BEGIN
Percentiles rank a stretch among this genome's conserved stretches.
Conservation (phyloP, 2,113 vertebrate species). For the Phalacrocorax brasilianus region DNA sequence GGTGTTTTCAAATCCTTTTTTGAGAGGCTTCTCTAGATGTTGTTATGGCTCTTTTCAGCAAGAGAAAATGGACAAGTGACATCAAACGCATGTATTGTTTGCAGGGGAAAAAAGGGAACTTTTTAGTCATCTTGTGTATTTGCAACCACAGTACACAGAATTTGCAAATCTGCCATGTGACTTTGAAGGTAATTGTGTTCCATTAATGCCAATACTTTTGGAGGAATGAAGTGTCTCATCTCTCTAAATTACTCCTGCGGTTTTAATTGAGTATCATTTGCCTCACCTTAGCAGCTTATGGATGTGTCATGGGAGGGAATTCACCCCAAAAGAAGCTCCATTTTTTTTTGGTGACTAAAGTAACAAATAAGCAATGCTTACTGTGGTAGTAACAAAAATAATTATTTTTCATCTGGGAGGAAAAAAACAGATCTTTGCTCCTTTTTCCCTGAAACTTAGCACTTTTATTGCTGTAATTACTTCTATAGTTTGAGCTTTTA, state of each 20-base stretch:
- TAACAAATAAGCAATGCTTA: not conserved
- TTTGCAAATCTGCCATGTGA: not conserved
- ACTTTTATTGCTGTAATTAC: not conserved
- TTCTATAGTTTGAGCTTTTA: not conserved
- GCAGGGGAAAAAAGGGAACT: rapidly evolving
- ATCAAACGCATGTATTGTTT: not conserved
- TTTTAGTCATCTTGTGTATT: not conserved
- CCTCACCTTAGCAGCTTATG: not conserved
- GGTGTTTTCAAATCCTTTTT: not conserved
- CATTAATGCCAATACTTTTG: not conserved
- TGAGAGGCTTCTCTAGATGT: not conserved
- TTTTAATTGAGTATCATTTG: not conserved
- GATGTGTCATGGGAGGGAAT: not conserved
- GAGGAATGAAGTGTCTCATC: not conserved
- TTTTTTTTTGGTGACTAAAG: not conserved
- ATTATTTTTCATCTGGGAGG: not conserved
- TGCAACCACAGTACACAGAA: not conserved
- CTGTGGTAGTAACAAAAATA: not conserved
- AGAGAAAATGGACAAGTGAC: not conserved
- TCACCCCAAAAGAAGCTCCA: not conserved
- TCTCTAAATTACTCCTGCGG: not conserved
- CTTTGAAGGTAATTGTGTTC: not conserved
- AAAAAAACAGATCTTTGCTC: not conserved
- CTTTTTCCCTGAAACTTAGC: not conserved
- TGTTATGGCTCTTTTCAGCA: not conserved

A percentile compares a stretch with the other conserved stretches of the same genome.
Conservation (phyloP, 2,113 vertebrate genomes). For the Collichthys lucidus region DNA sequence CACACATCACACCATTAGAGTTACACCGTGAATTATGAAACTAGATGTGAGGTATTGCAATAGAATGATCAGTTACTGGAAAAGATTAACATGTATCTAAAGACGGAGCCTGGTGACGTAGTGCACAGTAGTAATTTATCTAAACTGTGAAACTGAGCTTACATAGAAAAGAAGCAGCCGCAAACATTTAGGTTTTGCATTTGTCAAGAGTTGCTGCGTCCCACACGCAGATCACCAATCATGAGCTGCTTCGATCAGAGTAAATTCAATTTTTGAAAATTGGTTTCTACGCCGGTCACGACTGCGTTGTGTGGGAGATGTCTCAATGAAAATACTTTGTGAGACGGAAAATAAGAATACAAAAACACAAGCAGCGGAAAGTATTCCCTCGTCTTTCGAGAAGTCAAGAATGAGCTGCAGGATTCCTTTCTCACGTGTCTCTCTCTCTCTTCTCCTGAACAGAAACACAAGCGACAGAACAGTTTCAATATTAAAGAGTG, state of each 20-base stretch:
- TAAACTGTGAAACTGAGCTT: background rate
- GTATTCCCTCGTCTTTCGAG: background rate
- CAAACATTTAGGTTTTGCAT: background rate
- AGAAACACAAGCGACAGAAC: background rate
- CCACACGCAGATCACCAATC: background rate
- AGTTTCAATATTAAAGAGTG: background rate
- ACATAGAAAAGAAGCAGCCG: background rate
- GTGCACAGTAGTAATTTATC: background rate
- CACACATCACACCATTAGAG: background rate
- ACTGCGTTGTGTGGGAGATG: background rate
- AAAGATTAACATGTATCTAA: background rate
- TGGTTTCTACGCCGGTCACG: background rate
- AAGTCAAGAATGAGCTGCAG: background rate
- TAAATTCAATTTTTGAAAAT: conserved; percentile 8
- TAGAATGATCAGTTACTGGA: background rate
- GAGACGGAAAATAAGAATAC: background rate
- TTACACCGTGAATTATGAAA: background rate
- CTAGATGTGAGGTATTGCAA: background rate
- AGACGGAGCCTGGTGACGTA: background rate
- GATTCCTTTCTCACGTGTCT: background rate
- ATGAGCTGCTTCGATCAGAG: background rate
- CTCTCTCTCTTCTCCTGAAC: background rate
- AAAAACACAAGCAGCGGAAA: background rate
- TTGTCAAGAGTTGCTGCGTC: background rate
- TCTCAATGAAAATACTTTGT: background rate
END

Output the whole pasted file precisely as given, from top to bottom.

Percentiles rank a stretch among this genome's conserved stretches.
Conservation (phyloP, 2,113 vertebrate species). For the Phalacrocorax brasilianus region DNA sequence GGTGTTTTCAAATCCTTTTTTGAGAGGCTTCTCTAGATGTTGTTATGGCTCTTTTCAGCAAGAGAAAATGGACAAGTGACATCAAACGCATGTATTGTTTGCAGGGGAAAAAAGGGAACTTTTTAGTCATCTTGTGTATTTGCAACCACAGTACACAGAATTTGCAAATCTGCCATGTGACTTTGAAGGTAATTGTGTTCCATTAATGCCAATACTTTTGGAGGAATGAAGTGTCTCATCTCTCTAAATTACTCCTGCGGTTTTAATTGAGTATCATTTGCCTCACCTTAGCAGCTTATGGATGTGTCATGGGAGGGAATTCACCCCAAAAGAAGCTCCATTTTTTTTTGGTGACTAAAGTAACAAATAAGCAATGCTTACTGTGGTAGTAACAAAAATAATTATTTTTCATCTGGGAGGAAAAAAACAGATCTTTGCTCCTTTTTCCCTGAAACTTAGCACTTTTATTGCTGTAATTACTTCTATAGTTTGAGCTTTTA, state of each 20-base stretch:
- TAACAAATAAGCAATGCTTA: not conserved
- TTTGCAAATCTGCCATGTGA: not conserved
- ACTTTTATTGCTGTAATTAC: not conserved
- TTCTATAGTTTGAGCTTTTA: not conserved
- GCAGGGGAAAAAAGGGAACT: rapidly evolving
- ATCAAACGCATGTATTGTTT: not conserved
- TTTTAGTCATCTTGTGTATT: not conserved
- CCTCACCTTAGCAGCTTATG: not conserved
- GGTGTTTTCAAATCCTTTTT: not conserved
- CATTAATGCCAATACTTTTG: not conserved
- TGAGAGGCTTCTCTAGATGT: not conserved
- TTTTAATTGAGTATCATTTG: not conserved
- GATGTGTCATGGGAGGGAAT: not conserved
- GAGGAATGAAGTGTCTCATC: not conserved
- TTTTTTTTTGGTGACTAAAG: not conserved
- ATTATTTTTCATCTGGGAGG: not conserved
- TGCAACCACAGTACACAGAA: not conserved
- CTGTGGTAGTAACAAAAATA: not conserved
- AGAGAAAATGGACAAGTGAC: not conserved
- TCACCCCAAAAGAAGCTCCA: not conserved
- TCTCTAAATTACTCCTGCGG: not conserved
- CTTTGAAGGTAATTGTGTTC: not conserved
- AAAAAAACAGATCTTTGCTC: not conserved
- CTTTTTCCCTGAAACTTAGC: not conserved
- TGTTATGGCTCTTTTCAGCA: not conserved

A percentile compares a stretch with the other conserved stretches of the same genome.
Conservation (phyloP, 2,113 vertebrate genomes). For the Collichthys lucidus region DNA sequence CACACATCACACCATTAGAGTTACACCGTGAATTATGAAACTAGATGTGAGGTATTGCAATAGAATGATCAGTTACTGGAAAAGATTAACATGTATCTAAAGACGGAGCCTGGTGACGTAGTGCACAGTAGTAATTTATCTAAACTGTGAAACTGAGCTTACATAGAAAAGAAGCAGCCGCAAACATTTAGGTTTTGCATTTGTCAAGAGTTGCTGCGTCCCACACGCAGATCACCAATCATGAGCTGCTTCGATCAGAGTAAATTCAATTTTTGAAAATTGGTTTCTACGCCGGTCACGACTGCGTTGTGTGGGAGATGTCTCAATGAAAATACTTTGTGAGACGGAAAATAAGAATACAAAAACACAAGCAGCGGAAAGTATTCCCTCGTCTTTCGAGAAGTCAAGAATGAGCTGCAGGATTCCTTTCTCACGTGTCTCTCTCTCTCTTCTCCTGAACAGAAACACAAGCGACAGAACAGTTTCAATATTAAAGAGTG, state of each 20-base stretch:
- TAAACTGTGAAACTGAGCTT: background rate
- GTATTCCCTCGTCTTTCGAG: background rate
- CAAACATTTAGGTTTTGCAT: background rate
- AGAAACACAAGCGACAGAAC: background rate
- CCACACGCAGATCACCAATC: background rate
- AGTTTCAATATTAAAGAGTG: background rate
- ACATAGAAAAGAAGCAGCCG: background rate
- GTGCACAGTAGTAATTTATC: background rate
- CACACATCACACCATTAGAG: background rate
- ACTGCGTTGTGTGGGAGATG: background rate
- AAAGATTAACATGTATCTAA: background rate
- TGGTTTCTACGCCGGTCACG: background rate
- AAGTCAAGAATGAGCTGCAG: background rate
- TAAATTCAATTTTTGAAAAT: conserved; percentile 8
- TAGAATGATCAGTTACTGGA: background rate
- GAGACGGAAAATAAGAATAC: background rate
- TTACACCGTGAATTATGAAA: background rate
- CTAGATGTGAGGTATTGCAA: background rate
- AGACGGAGCCTGGTGACGTA: background rate
- GATTCCTTTCTCACGTGTCT: background rate
- ATGAGCTGCTTCGATCAGAG: background rate
- CTCTCTCTCTTCTCCTGAAC: background rate
- AAAAACACAAGCAGCGGAAA: background rate
- TTGTCAAGAGTTGCTGCGTC: background rate
- TCTCAATGAAAATACTTTGT: background rate